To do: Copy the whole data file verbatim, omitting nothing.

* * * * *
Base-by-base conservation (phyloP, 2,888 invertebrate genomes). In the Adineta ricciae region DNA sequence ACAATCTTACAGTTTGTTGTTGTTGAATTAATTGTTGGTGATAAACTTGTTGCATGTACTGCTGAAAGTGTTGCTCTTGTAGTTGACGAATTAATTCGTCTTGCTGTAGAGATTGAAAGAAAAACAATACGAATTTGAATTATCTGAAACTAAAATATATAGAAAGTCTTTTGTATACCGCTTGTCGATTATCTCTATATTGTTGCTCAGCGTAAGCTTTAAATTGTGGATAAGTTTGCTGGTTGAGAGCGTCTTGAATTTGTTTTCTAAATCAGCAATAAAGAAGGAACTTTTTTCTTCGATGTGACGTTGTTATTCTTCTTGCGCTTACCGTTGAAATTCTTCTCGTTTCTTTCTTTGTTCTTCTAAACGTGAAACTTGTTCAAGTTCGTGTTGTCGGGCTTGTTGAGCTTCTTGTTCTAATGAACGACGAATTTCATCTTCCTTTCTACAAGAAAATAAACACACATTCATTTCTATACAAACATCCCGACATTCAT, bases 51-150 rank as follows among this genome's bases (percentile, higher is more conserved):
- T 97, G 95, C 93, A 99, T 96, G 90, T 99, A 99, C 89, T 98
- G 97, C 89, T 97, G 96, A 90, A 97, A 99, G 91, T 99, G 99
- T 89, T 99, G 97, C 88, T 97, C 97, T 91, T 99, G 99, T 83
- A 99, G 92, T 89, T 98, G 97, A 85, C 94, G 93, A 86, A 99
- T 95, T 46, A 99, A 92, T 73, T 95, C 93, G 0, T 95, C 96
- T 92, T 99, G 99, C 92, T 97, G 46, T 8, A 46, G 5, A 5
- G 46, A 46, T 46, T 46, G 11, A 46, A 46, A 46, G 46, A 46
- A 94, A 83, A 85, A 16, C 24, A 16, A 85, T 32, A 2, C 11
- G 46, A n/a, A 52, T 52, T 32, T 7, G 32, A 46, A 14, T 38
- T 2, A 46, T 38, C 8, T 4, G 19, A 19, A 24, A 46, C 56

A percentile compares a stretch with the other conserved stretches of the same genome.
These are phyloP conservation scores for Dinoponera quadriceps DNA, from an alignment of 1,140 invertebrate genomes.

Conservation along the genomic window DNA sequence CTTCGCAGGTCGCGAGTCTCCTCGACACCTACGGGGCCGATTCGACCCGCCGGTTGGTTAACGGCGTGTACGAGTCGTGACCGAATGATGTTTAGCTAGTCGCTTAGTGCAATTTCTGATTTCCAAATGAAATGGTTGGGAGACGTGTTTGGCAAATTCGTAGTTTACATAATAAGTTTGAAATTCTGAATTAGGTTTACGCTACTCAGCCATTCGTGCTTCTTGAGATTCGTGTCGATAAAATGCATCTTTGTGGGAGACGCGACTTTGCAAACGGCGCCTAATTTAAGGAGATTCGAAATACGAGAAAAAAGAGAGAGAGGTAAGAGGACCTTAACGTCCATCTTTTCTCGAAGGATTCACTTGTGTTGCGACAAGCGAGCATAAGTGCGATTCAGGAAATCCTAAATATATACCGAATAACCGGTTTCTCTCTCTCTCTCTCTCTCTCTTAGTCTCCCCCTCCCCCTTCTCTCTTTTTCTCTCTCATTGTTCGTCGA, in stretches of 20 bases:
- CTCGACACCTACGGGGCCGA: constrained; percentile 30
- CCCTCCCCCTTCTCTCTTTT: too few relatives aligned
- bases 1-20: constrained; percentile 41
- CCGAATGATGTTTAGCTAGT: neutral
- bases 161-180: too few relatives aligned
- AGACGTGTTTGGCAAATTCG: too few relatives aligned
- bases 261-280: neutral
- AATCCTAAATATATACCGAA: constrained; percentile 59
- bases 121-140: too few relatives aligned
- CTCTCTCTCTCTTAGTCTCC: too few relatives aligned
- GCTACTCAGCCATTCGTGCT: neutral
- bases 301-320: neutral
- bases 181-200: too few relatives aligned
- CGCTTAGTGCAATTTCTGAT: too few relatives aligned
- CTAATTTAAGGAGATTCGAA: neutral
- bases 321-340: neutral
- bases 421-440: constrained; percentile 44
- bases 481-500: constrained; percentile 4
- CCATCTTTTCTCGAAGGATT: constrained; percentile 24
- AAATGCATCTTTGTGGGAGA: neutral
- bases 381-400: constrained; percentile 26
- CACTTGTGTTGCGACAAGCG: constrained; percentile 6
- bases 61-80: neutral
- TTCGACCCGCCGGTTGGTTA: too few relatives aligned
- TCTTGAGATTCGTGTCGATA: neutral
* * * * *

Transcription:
Base-by-base conservation (phyloP, 2,888 invertebrate genomes). In the Adineta ricciae region DNA sequence ACAATCTTACAGTTTGTTGTTGTTGAATTAATTGTTGGTGATAAACTTGTTGCATGTACTGCTGAAAGTGTTGCTCTTGTAGTTGACGAATTAATTCGTCTTGCTGTAGAGATTGAAAGAAAAACAATACGAATTTGAATTATCTGAAACTAAAATATATAGAAAGTCTTTTGTATACCGCTTGTCGATTATCTCTATATTGTTGCTCAGCGTAAGCTTTAAATTGTGGATAAGTTTGCTGGTTGAGAGCGTCTTGAATTTGTTTTCTAAATCAGCAATAAAGAAGGAACTTTTTTCTTCGATGTGACGTTGTTATTCTTCTTGCGCTTACCGTTGAAATTCTTCTCGTTTCTTTCTTTGTTCTTCTAAACGTGAAACTTGTTCAAGTTCGTGTTGTCGGGCTTGTTGAGCTTCTTGTTCTAATGAACGACGAATTTCATCTTCCTTTCTACAAGAAAATAAACACACATTCATTTCTATACAAACATCCCGACATTCAT, bases 51-150 rank as follows among this genome's bases (percentile, higher is more conserved):
- T 97, G 95, C 93, A 99, T 96, G 90, T 99, A 99, C 89, T 98
- G 97, C 89, T 97, G 96, A 90, A 97, A 99, G 91, T 99, G 99
- T 89, T 99, G 97, C 88, T 97, C 97, T 91, T 99, G 99, T 83
- A 99, G 92, T 89, T 98, G 97, A 85, C 94, G 93, A 86, A 99
- T 95, T 46, A 99, A 92, T 73, T 95, C 93, G 0, T 95, C 96
- T 92, T 99, G 99, C 92, T 97, G 46, T 8, A 46, G 5, A 5
- G 46, A 46, T 46, T 46, G 11, A 46, A 46, A 46, G 46, A 46
- A 94, A 83, A 85, A 16, C 24, A 16, A 85, T 32, A 2, C 11
- G 46, A n/a, A 52, T 52, T 32, T 7, G 32, A 46, A 14, T 38
- T 2, A 46, T 38, C 8, T 4, G 19, A 19, A 24, A 46, C 56

A percentile compares a stretch with the other conserved stretches of the same genome.
These are phyloP conservation scores for Dinoponera quadriceps DNA, from an alignment of 1,140 invertebrate genomes.

Conservation along the genomic window DNA sequence CTTCGCAGGTCGCGAGTCTCCTCGACACCTACGGGGCCGATTCGACCCGCCGGTTGGTTAACGGCGTGTACGAGTCGTGACCGAATGATGTTTAGCTAGTCGCTTAGTGCAATTTCTGATTTCCAAATGAAATGGTTGGGAGACGTGTTTGGCAAATTCGTAGTTTACATAATAAGTTTGAAATTCTGAATTAGGTTTACGCTACTCAGCCATTCGTGCTTCTTGAGATTCGTGTCGATAAAATGCATCTTTGTGGGAGACGCGACTTTGCAAACGGCGCCTAATTTAAGGAGATTCGAAATACGAGAAAAAAGAGAGAGAGGTAAGAGGACCTTAACGTCCATCTTTTCTCGAAGGATTCACTTGTGTTGCGACAAGCGAGCATAAGTGCGATTCAGGAAATCCTAAATATATACCGAATAACCGGTTTCTCTCTCTCTCTCTCTCTCTCTTAGTCTCCCCCTCCCCCTTCTCTCTTTTTCTCTCTCATTGTTCGTCGA, in stretches of 20 bases:
- CTCGACACCTACGGGGCCGA: constrained; percentile 30
- CCCTCCCCCTTCTCTCTTTT: too few relatives aligned
- bases 1-20: constrained; percentile 41
- CCGAATGATGTTTAGCTAGT: neutral
- bases 161-180: too few relatives aligned
- AGACGTGTTTGGCAAATTCG: too few relatives aligned
- bases 261-280: neutral
- AATCCTAAATATATACCGAA: constrained; percentile 59
- bases 121-140: too few relatives aligned
- CTCTCTCTCTCTTAGTCTCC: too few relatives aligned
- GCTACTCAGCCATTCGTGCT: neutral
- bases 301-320: neutral
- bases 181-200: too few relatives aligned
- CGCTTAGTGCAATTTCTGAT: too few relatives aligned
- CTAATTTAAGGAGATTCGAA: neutral
- bases 321-340: neutral
- bases 421-440: constrained; percentile 44
- bases 481-500: constrained; percentile 4
- CCATCTTTTCTCGAAGGATT: constrained; percentile 24
- AAATGCATCTTTGTGGGAGA: neutral
- bases 381-400: constrained; percentile 26
- CACTTGTGTTGCGACAAGCG: constrained; percentile 6
- bases 61-80: neutral
- TTCGACCCGCCGGTTGGTTA: too few relatives aligned
- TCTTGAGATTCGTGTCGATA: neutral